COVID-19 has revealed the deep inequities in our education system, as well as new ways to educate our youth. Countries across the globe are grappling with how to meet the changing needs of students, and educators play a vital role in those reforms. Storytelling has long been a means for revealing universal truths about the world, and there is a growing body of research that shows how the use of storytelling can impact decision-making. This paper explores how empowering educators to tell their stories supports their ability to identify areas for growth and considers the implications of using real-life stories as a call to action for creating more equitable, inclusive, and empowering spaces for our youth. While policymakers develop theories for revamping our system, the nuanced experiences of our educators can get lost. As we consider whole-scale structural reforms, therefore, we need to explore how any changes we make will impact individuals. Now is the time to empower our educators to tell their stories and to advance their ideas for education reform. Through a meta-analysis of research into storytelling, this paper argues that by empowering those impacted by our educational system to share their stories, we can advance ideas for real, impactful changes to how we educate our youth.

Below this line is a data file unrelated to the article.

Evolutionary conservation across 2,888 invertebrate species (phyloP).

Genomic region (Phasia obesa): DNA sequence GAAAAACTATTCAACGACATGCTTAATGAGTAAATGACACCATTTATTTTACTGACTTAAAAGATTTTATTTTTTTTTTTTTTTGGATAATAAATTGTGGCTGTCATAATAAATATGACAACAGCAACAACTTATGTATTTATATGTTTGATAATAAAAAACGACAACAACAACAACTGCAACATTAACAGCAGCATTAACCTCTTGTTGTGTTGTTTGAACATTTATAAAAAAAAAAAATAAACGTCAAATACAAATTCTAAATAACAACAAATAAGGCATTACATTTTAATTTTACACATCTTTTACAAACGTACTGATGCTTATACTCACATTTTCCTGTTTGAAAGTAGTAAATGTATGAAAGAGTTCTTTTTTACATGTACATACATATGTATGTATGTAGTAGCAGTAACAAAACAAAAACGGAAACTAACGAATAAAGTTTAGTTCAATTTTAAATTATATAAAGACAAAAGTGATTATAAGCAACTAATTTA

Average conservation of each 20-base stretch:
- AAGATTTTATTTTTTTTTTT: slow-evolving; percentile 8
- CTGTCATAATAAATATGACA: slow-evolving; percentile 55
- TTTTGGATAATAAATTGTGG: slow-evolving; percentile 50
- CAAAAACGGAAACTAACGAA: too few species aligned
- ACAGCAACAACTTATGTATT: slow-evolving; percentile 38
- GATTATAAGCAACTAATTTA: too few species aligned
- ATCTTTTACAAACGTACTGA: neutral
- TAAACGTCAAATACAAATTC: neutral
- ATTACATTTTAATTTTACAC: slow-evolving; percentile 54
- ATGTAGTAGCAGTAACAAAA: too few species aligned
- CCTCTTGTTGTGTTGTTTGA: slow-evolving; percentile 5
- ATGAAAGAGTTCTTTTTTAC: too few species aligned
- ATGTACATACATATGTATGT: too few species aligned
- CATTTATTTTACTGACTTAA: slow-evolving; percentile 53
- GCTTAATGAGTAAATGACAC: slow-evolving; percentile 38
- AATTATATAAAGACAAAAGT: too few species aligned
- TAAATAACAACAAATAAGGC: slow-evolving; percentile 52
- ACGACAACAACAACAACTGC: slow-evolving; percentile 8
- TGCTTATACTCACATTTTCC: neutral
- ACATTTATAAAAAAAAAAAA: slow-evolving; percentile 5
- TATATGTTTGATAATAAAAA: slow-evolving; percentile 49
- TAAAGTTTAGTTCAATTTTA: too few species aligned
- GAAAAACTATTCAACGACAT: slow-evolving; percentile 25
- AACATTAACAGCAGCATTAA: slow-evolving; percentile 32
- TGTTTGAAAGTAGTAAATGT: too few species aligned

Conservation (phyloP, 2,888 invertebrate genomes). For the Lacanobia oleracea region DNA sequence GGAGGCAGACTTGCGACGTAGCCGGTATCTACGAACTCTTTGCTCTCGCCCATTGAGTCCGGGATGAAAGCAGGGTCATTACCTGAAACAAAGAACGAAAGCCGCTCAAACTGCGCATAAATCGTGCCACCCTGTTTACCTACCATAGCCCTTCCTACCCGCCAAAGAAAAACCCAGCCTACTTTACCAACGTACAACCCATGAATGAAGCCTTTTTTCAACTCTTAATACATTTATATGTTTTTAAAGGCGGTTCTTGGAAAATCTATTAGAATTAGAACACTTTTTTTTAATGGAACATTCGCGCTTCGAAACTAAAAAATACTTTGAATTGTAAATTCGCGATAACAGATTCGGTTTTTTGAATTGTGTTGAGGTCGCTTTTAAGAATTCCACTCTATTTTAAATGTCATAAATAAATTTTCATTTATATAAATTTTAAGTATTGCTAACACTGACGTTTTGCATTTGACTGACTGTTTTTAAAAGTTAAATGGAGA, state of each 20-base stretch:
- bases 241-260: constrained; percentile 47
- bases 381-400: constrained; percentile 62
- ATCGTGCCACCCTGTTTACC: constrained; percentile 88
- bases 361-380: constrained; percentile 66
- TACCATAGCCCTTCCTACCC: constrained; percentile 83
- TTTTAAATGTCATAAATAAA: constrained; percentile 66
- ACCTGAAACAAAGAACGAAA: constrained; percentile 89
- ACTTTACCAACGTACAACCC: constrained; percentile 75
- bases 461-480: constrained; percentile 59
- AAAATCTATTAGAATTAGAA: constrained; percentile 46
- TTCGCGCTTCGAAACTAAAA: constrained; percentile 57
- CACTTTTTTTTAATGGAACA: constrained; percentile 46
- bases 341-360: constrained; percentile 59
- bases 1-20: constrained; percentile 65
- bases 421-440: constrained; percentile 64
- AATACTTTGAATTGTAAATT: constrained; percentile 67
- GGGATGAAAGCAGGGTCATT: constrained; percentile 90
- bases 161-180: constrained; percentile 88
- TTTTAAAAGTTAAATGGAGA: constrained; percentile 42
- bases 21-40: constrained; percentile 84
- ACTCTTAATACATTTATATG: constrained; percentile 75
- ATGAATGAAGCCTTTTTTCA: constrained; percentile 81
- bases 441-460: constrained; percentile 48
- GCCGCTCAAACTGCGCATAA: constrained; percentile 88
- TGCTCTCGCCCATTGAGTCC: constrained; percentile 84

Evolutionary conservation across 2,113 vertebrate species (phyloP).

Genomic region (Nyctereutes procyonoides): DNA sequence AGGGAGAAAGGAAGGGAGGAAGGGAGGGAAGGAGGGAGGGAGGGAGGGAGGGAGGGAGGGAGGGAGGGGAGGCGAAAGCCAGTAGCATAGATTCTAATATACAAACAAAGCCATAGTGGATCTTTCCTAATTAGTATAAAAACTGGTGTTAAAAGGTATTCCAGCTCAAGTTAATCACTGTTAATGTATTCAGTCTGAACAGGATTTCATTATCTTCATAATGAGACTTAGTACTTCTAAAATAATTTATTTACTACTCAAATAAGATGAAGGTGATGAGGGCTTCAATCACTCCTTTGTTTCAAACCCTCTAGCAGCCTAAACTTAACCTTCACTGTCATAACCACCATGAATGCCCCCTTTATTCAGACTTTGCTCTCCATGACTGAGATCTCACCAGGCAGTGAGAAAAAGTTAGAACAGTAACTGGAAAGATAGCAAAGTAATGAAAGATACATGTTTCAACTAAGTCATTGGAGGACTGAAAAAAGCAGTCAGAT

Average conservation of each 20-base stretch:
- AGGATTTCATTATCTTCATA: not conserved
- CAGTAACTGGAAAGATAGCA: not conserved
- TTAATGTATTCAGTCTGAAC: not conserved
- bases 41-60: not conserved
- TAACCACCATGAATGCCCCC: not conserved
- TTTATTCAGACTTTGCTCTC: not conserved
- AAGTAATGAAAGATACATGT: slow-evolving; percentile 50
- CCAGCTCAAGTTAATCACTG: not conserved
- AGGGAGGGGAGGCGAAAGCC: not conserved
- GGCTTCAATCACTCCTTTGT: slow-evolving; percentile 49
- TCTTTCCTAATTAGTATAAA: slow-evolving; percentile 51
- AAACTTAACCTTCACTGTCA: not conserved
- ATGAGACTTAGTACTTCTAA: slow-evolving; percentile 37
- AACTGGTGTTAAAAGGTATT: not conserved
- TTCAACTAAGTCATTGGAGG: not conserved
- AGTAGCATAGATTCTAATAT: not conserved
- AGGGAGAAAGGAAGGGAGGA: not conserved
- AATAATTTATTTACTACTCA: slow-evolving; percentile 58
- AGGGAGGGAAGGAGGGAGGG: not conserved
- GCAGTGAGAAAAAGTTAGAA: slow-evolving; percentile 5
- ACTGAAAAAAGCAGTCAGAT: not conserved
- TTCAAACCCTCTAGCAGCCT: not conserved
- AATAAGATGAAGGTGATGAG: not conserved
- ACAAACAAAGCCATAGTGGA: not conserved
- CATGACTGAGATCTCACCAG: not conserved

Megan Sweet, Your 3 Eyes, United States
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